BUIES CREEK - The life of a church music minister - or most ministers, for that matter - means often having to work (and work hard) so others can enjoy their worshipping experience.
It means that there are few times when the ministers themselves can shed their responsibilities and immerse themselves in the experience.
That’s where OASIS comes in.
Today is the third and final day of Campbell University Divinity School’s second OASIS: Renew for the Journey Church Music Conference, an event designed to not only inform and teach those who’ve made a career of music ministry, but also designed to allow guests time to “reflect, renew and rest.”
“It provides them with quiet time and opportunity to hone their skills, all while allowing them to network with others in their field,” said the Rev. Lionel Cartwright, a 2009 graduate of Campbell Divinity School and pastor of First Missionary Baptist Church in Chadbourn, who also served as a planner and volunteer for this year’s OASIS. “For them, it’s like a canopy of grace … a break from the norm. A minister’s life is a busy life.”
More than 150 guests are taking part in this year’s event, which includes worship services and several breakout sessions led by nationally known church music leaders. Tonight’s final worship service - slated for 7 p.m. at Butler Chapel - will include distinguished pianist and composer
Joel Raney, organist and composer Jane Holstein and musicians from Hope Publishing Company, in addition to the Campbell Children’s Choir and the Grace Notes Handbell Choir from Winstead United Methodist Church. The concert is free and open to the public.
Sitting in the “Oasis Room” - a comfortable lounge in Taylor Hall set up for relaxation between breakout sessions - Marcy Mittlestadt of Cornelius talked on Tuesday about why she came to Buies Creek to take part in the three-day program.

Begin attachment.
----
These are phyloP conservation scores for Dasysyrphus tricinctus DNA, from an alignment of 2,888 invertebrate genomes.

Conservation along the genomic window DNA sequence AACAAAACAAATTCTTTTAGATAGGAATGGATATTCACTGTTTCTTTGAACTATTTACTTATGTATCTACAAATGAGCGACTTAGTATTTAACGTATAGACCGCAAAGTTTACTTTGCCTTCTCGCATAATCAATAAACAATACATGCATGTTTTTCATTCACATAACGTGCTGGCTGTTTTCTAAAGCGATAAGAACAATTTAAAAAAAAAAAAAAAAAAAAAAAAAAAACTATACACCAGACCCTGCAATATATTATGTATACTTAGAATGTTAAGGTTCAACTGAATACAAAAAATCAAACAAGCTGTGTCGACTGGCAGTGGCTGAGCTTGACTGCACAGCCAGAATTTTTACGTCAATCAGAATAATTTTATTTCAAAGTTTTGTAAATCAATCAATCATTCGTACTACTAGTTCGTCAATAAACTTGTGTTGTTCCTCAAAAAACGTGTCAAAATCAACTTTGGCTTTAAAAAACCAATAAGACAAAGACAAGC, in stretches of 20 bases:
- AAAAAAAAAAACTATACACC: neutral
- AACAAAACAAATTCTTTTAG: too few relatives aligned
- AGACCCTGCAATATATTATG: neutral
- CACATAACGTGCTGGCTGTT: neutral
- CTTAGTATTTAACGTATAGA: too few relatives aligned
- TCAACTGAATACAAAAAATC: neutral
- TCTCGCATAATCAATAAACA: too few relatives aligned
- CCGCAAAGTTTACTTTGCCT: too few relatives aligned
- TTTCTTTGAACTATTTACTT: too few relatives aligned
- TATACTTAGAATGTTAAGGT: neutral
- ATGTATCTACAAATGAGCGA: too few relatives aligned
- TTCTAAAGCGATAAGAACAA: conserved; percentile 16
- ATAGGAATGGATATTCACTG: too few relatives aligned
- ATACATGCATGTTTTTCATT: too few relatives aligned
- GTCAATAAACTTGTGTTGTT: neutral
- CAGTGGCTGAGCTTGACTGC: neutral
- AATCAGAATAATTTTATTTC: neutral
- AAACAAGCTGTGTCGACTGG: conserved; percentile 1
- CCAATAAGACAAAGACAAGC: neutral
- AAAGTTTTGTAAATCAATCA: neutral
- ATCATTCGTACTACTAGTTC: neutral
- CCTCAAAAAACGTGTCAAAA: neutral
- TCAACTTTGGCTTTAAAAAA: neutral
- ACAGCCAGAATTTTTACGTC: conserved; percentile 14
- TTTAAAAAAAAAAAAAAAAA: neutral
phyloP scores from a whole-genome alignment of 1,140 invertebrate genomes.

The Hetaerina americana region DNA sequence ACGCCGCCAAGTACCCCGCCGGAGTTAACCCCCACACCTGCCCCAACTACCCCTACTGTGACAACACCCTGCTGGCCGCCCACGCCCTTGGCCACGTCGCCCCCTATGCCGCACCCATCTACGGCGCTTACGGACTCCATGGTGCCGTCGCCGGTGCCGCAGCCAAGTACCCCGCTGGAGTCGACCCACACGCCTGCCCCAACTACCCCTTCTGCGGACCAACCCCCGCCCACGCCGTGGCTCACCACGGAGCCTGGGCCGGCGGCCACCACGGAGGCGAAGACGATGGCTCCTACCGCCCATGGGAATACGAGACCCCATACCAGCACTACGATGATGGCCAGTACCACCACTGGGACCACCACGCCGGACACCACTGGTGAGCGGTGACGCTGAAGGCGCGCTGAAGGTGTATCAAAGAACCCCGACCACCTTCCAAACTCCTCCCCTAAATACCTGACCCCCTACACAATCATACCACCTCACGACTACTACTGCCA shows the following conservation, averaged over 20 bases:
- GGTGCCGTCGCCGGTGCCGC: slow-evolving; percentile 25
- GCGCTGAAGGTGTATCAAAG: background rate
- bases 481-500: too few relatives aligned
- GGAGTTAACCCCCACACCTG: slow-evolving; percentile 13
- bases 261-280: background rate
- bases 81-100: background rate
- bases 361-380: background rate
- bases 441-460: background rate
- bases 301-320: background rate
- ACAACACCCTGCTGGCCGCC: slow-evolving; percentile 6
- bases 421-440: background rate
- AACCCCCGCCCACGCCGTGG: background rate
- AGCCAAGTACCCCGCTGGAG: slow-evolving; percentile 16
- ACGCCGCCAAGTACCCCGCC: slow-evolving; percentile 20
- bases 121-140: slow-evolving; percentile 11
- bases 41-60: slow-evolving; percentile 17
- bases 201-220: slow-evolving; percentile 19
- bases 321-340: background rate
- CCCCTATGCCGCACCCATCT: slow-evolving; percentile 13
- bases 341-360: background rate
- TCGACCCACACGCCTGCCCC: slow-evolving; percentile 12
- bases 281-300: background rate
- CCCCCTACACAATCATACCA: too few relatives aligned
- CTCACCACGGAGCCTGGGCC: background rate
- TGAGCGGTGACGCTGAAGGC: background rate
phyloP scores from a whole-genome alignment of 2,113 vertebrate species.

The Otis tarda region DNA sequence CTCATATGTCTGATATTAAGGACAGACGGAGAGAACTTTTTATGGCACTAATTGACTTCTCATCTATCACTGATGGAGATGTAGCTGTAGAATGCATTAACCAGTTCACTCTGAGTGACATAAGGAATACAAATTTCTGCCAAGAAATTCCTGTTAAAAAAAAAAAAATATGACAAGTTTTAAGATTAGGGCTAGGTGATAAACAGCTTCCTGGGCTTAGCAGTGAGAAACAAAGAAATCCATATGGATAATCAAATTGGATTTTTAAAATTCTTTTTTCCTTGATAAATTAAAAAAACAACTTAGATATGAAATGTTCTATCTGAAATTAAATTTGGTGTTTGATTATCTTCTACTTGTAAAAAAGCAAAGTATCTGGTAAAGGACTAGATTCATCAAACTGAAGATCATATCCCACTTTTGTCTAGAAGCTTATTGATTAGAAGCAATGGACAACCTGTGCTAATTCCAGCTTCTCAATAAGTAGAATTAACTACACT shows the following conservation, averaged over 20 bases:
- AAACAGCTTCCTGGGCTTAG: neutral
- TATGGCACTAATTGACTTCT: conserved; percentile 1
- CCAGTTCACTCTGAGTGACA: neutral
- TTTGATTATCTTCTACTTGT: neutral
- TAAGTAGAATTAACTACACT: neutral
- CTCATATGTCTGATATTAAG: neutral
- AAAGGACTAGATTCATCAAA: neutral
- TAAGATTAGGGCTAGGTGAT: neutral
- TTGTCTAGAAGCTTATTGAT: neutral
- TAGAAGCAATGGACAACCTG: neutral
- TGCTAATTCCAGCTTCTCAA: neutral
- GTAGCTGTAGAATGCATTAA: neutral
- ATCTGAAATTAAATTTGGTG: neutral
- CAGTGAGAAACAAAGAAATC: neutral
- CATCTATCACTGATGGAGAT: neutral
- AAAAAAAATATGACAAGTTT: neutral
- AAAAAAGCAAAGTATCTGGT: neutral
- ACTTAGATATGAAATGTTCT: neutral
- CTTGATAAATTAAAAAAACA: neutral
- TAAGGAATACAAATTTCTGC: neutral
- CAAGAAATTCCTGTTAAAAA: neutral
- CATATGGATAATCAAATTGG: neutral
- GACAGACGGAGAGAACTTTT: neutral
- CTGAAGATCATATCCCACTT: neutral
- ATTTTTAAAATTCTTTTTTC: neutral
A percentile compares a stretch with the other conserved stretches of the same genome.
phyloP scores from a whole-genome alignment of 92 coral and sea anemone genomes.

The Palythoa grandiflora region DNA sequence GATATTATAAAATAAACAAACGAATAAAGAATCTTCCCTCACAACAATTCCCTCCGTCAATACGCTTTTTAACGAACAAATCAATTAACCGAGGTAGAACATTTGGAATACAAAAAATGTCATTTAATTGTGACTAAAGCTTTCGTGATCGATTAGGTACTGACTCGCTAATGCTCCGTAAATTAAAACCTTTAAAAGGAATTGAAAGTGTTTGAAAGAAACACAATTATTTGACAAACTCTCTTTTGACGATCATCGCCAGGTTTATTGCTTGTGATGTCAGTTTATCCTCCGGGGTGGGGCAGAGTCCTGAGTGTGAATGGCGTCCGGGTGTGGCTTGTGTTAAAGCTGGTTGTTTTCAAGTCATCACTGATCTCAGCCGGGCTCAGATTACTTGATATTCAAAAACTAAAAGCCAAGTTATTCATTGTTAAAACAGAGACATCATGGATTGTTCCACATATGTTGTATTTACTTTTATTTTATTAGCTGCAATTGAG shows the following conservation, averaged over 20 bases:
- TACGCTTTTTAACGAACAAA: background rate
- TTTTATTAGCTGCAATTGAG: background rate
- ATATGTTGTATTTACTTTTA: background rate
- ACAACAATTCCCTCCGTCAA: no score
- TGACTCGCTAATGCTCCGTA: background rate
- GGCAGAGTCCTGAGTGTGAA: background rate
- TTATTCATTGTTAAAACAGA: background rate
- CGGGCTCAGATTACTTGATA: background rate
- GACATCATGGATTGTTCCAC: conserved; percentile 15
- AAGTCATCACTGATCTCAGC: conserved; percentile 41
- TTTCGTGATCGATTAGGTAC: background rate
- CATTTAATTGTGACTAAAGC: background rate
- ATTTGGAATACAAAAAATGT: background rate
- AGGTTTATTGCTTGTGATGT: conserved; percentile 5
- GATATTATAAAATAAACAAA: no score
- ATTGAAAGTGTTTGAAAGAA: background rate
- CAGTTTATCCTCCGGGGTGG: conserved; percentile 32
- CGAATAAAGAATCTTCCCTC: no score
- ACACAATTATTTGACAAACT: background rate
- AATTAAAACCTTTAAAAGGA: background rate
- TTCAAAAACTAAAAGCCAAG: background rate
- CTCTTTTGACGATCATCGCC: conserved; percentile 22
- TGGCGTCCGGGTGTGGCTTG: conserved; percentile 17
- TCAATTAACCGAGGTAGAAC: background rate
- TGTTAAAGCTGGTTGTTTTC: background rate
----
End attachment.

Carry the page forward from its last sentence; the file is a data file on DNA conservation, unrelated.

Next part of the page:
“It allows me to worship and to do so without having to at the forefront, in front of hundreds,” Mittlestadt said.
Even the workshops had a relaxed feel to them. Joyce Wolfe, director of the Winstead Handbell Choir performing tonight, had students bouncing tennis balls and doing other odd exercises in sync with the beat … creative techniques these music directors can use with their own music groups.
“Nobody goes to college for a handbell degree,” Wolfe told her class. “And compared to the violin or organ, it’s a fairly new instrument to many churches. But it’s a beautiful instrument … and I encourage people to attend these seminars and other national seminars. You just learn so much.”
Carol Dickerson, a music teacher and choir director from Nashville, Tenn., instructed a session titled, “Tips and Tricks for Terrific Rehearsals.” The class was designed for those who teach children’s choirs, and the 25 in her class Tuesday clapped, sang and even danced along with
Dickerson as she presented new ways of keeping children interested in music.
“We’re here to make it not only fun, but ‘learning fun,’” Dickerson said from behind a digital piano. “We’re dealing with kids … so I know it can get rowdy.”
According to organizers, OASIS features special tracks for pastors, worship leaders, worship technologists, youth and children’s choir leaders, accompanists and handbell directors. The bent is toward traditional music, but also includes some contemporary selections.
It is specifically designed to include tips and resources for the small-to-medium sized churches, who often struggle to find -- or afford -- resources and encouragement in music and worship.
According to Irma Duke with Campbell Divinity School, next year’s conference has already been set for July 15-17, 2013. For more information on the conference as a whole, visit http://divinity.campbell.edu/Oasis/Home.aspx.